Breaking up is hard to believe in otherwise funny, engaging ‘Celeste and Jesse Forever’
It’s a premise you could only find in the movies. A couple of hip, young thirtysomethings, Celeste and Jesse, are longtime best buds; they go everywhere together, lapse into jokey accents and game-playing, consistently crack each other up—and after six years of marriage, they’re in the process of getting a divorce.
OK, people change, but that’s not the weird part: they continue to live life joined at the hip, seeing the same friends, cracking the same jokes, enjoying themselves and each other hugely. Um, why exactly are these guys getting divorced?
That’s the big question in Celeste and Jesse Forever. The short (and obvious) answer is, to create conflict so the scriptwriters will have something to write about. Answering this question within the context of the story itself, however, is not quite so easy, and causes some problems for writers Rashida Jones and Will McCormack, who also act in the film. Still, beyond its romantic complications, Jones’ and McCormack’s script is so funny and their characters so engaging, it’s well worth suspending one’s disbelief.
Directed by Lee Toland Krieger, the film introduces pert, motivated Celeste (Jones); a borderline Type-A personality leavened with a wacky sense of humor, she’s a “trend-spotter” with an L.A. PR firm. A critic of junky pop culture (she’s just written a book on the subject called “Shitegeist”), she is nevertheless employed in the business of keeping the firm’s famous clients in the forefront of it. Jesse (Andy Samberg), her best friend since high school, and husband of six years, is a good-natured slacker with artistic leanings who would rather go catch a wave than follow up a lead on an illustrator’s job.
That’s it for conflict. (“He doesn’t even have a checking account,” Celeste complains to a girlfriend. “Or dress shoes.”) They claim they used to fight all the time, but now that divorce is pending and Jesse has moved into his studio in the backyard of their house, they’re getting along better than ever—to the point that their best friends (Ari Graynor and Eric Christian Olsen) are seriously weirded-out by their ongoing co-dependence.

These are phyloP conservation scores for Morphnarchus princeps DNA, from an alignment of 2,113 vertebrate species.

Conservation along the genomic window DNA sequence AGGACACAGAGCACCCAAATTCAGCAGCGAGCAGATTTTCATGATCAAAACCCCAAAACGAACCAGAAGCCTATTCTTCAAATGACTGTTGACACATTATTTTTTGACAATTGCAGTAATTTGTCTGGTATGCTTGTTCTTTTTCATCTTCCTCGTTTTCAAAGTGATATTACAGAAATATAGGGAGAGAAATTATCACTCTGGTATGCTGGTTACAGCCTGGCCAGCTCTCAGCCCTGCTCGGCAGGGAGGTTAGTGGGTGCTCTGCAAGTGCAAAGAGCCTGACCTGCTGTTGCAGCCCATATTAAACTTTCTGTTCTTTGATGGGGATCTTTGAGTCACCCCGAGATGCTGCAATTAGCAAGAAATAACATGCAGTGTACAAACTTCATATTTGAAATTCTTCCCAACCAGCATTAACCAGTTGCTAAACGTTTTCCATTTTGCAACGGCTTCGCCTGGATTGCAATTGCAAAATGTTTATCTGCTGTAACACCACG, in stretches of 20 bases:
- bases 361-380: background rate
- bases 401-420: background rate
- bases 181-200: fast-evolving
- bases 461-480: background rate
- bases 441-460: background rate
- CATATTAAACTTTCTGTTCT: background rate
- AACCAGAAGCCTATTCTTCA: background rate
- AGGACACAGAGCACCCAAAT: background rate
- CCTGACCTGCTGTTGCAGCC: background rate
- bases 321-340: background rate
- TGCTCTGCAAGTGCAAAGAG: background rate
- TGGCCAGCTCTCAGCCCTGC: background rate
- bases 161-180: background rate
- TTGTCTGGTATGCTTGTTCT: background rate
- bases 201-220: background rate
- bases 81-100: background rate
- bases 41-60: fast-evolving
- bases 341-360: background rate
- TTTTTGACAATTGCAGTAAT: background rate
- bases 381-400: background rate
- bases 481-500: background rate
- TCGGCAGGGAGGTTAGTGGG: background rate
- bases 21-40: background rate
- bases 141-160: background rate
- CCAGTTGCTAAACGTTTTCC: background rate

Celeste’s boss (a droll Elijah Wood) and Jesse’s weed-dealing buddy, Skillz (co-scripter McCormack) urge them both to date other people and move on. Jesse is daunted at the prospect of “starting over,” and Celeste considers herself too busy, but once one of them gets set up on an impromptu date, it becomes a kind of competition, in which they both feel they have to keep up. But when one of them gets serious about someone else, everything changes, and Celeste and Jesse face the consequences of really letting go.
But because it never feels like there’s anything inherently toxic about the couple’s relationship or inevitable about their split, the writers are hard-pressed to make their choices make sense from scene to scene. (Ultimately, they have to introduce a pregnancy subplot to up the stakes, which always feels a bit forced.) Once this monkey wrench has been thrown in, however, the writers are persuasive in showing how much love, friendship, and dreams depend on timing as Celeste and Jesse struggle to adjust and grow in the same direction at the same time.
Meanwhile, the satire on pop culture is often hilarious. A horrified Celeste has to promote vacant teen pop idol Riley Banks (Emma Roberts), whose repertoire includes the song “Do It On My Face.” (“She’s like a vagina and a hair-do!” wails Celeste.) Her caustic one-liners and the deadpan goofy sweetness of Samberg’s Jesse keep things in high gear throughout. (Jones is particularly funny as Celeste turns to running, yoga, alcohol, a gigantic bong, and eating binges to fill up the hole in her life.)
Better still, scribes Jones and McCormack draw the peripheral characters with just as much sympathy and humor as the leads. Chris Messina is great as a yoga classmate Celeste tries to dismiss with a few withering remarks who turns out to be surprisingly simpatico. And even the dreaded Riley has the wit to accuse Celeste of “contempt before investigation,” before turning into an unexpected friend. Best of all, there’s no pat resolution to the story—in which respect Celeste and Jesse is refreshingly like real life.
CELESTE AND JESSE FOREVER
★★★ (out of four) Watch film trailer >>>
With Rashida Jones, Andy Samberg, Will McCormack, and Emma Roberts.
Written by Rashida Jones and Will McCormack. Directed by Lee Toland Krieger.
A Sony Classics release. Rated R. 91 minutes.